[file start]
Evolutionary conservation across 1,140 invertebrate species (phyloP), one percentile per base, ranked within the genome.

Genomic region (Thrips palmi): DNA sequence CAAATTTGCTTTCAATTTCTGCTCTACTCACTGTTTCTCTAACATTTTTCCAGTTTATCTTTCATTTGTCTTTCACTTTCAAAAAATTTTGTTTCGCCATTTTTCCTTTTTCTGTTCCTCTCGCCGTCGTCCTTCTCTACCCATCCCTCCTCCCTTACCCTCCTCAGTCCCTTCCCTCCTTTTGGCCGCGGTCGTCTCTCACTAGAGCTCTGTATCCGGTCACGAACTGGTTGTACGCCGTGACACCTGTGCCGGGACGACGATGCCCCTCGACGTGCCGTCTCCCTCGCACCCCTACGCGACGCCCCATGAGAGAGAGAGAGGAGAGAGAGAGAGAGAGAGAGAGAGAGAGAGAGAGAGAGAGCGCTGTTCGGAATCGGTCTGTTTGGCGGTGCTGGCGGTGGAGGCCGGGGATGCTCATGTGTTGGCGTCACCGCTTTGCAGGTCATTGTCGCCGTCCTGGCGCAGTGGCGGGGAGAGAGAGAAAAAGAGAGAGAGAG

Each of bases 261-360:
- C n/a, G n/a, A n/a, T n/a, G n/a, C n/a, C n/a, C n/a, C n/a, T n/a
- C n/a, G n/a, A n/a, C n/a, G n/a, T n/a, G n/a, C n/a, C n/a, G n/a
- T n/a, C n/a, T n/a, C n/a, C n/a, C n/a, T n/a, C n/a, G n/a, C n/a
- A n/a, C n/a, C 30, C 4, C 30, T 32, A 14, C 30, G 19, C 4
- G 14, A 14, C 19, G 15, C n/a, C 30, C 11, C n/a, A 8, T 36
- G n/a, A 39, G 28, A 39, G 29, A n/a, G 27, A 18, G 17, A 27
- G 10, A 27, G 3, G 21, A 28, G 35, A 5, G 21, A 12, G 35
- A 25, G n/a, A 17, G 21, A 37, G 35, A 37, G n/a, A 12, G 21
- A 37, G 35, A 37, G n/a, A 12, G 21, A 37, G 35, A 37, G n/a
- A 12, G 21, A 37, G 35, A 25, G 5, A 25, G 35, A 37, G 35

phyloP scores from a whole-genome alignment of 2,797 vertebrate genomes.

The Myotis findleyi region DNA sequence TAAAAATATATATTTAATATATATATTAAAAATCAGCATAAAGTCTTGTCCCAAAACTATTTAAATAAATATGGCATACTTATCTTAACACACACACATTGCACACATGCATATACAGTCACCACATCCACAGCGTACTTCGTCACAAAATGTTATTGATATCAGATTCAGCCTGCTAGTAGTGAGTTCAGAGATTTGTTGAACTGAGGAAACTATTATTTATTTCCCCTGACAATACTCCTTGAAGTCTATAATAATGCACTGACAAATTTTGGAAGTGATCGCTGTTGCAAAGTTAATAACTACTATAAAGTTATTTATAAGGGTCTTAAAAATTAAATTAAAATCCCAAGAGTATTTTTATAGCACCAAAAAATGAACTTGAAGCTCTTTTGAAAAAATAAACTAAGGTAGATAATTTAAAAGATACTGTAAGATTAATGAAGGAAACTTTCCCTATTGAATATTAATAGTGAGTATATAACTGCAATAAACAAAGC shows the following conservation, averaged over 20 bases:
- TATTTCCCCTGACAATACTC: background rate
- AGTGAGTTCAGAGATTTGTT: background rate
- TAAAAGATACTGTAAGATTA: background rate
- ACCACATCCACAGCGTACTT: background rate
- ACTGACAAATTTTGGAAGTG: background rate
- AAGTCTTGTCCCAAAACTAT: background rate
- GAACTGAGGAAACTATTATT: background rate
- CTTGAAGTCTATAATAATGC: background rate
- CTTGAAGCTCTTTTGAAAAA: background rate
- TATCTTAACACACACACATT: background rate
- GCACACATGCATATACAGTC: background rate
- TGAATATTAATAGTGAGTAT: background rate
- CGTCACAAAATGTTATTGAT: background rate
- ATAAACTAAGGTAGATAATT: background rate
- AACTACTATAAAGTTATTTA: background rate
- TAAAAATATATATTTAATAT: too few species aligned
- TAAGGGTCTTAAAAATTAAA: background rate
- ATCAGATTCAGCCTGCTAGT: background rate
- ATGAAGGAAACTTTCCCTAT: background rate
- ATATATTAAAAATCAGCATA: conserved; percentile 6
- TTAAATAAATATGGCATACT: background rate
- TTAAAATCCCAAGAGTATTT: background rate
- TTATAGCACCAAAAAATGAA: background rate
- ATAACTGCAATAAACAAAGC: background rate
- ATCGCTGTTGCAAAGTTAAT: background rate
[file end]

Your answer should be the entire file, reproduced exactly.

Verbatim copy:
Evolutionary conservation across 1,140 invertebrate species (phyloP), one percentile per base, ranked within the genome.

Genomic region (Thrips palmi): DNA sequence CAAATTTGCTTTCAATTTCTGCTCTACTCACTGTTTCTCTAACATTTTTCCAGTTTATCTTTCATTTGTCTTTCACTTTCAAAAAATTTTGTTTCGCCATTTTTCCTTTTTCTGTTCCTCTCGCCGTCGTCCTTCTCTACCCATCCCTCCTCCCTTACCCTCCTCAGTCCCTTCCCTCCTTTTGGCCGCGGTCGTCTCTCACTAGAGCTCTGTATCCGGTCACGAACTGGTTGTACGCCGTGACACCTGTGCCGGGACGACGATGCCCCTCGACGTGCCGTCTCCCTCGCACCCCTACGCGACGCCCCATGAGAGAGAGAGAGGAGAGAGAGAGAGAGAGAGAGAGAGAGAGAGAGAGAGAGAGCGCTGTTCGGAATCGGTCTGTTTGGCGGTGCTGGCGGTGGAGGCCGGGGATGCTCATGTGTTGGCGTCACCGCTTTGCAGGTCATTGTCGCCGTCCTGGCGCAGTGGCGGGGAGAGAGAGAAAAAGAGAGAGAGAG

Each of bases 261-360:
- C n/a, G n/a, A n/a, T n/a, G n/a, C n/a, C n/a, C n/a, C n/a, T n/a
- C n/a, G n/a, A n/a, C n/a, G n/a, T n/a, G n/a, C n/a, C n/a, G n/a
- T n/a, C n/a, T n/a, C n/a, C n/a, C n/a, T n/a, C n/a, G n/a, C n/a
- A n/a, C n/a, C 30, C 4, C 30, T 32, A 14, C 30, G 19, C 4
- G 14, A 14, C 19, G 15, C n/a, C 30, C 11, C n/a, A 8, T 36
- G n/a, A 39, G 28, A 39, G 29, A n/a, G 27, A 18, G 17, A 27
- G 10, A 27, G 3, G 21, A 28, G 35, A 5, G 21, A 12, G 35
- A 25, G n/a, A 17, G 21, A 37, G 35, A 37, G n/a, A 12, G 21
- A 37, G 35, A 37, G n/a, A 12, G 21, A 37, G 35, A 37, G n/a
- A 12, G 21, A 37, G 35, A 25, G 5, A 25, G 35, A 37, G 35

phyloP scores from a whole-genome alignment of 2,797 vertebrate genomes.

The Myotis findleyi region DNA sequence TAAAAATATATATTTAATATATATATTAAAAATCAGCATAAAGTCTTGTCCCAAAACTATTTAAATAAATATGGCATACTTATCTTAACACACACACATTGCACACATGCATATACAGTCACCACATCCACAGCGTACTTCGTCACAAAATGTTATTGATATCAGATTCAGCCTGCTAGTAGTGAGTTCAGAGATTTGTTGAACTGAGGAAACTATTATTTATTTCCCCTGACAATACTCCTTGAAGTCTATAATAATGCACTGACAAATTTTGGAAGTGATCGCTGTTGCAAAGTTAATAACTACTATAAAGTTATTTATAAGGGTCTTAAAAATTAAATTAAAATCCCAAGAGTATTTTTATAGCACCAAAAAATGAACTTGAAGCTCTTTTGAAAAAATAAACTAAGGTAGATAATTTAAAAGATACTGTAAGATTAATGAAGGAAACTTTCCCTATTGAATATTAATAGTGAGTATATAACTGCAATAAACAAAGC shows the following conservation, averaged over 20 bases:
- TATTTCCCCTGACAATACTC: background rate
- AGTGAGTTCAGAGATTTGTT: background rate
- TAAAAGATACTGTAAGATTA: background rate
- ACCACATCCACAGCGTACTT: background rate
- ACTGACAAATTTTGGAAGTG: background rate
- AAGTCTTGTCCCAAAACTAT: background rate
- GAACTGAGGAAACTATTATT: background rate
- CTTGAAGTCTATAATAATGC: background rate
- CTTGAAGCTCTTTTGAAAAA: background rate
- TATCTTAACACACACACATT: background rate
- GCACACATGCATATACAGTC: background rate
- TGAATATTAATAGTGAGTAT: background rate
- CGTCACAAAATGTTATTGAT: background rate
- ATAAACTAAGGTAGATAATT: background rate
- AACTACTATAAAGTTATTTA: background rate
- TAAAAATATATATTTAATAT: too few species aligned
- TAAGGGTCTTAAAAATTAAA: background rate
- ATCAGATTCAGCCTGCTAGT: background rate
- ATGAAGGAAACTTTCCCTAT: background rate
- ATATATTAAAAATCAGCATA: conserved; percentile 6
- TTAAATAAATATGGCATACT: background rate
- TTAAAATCCCAAGAGTATTT: background rate
- TTATAGCACCAAAAAATGAA: background rate
- ATAACTGCAATAAACAAAGC: background rate
- ATCGCTGTTGCAAAGTTAAT: background rate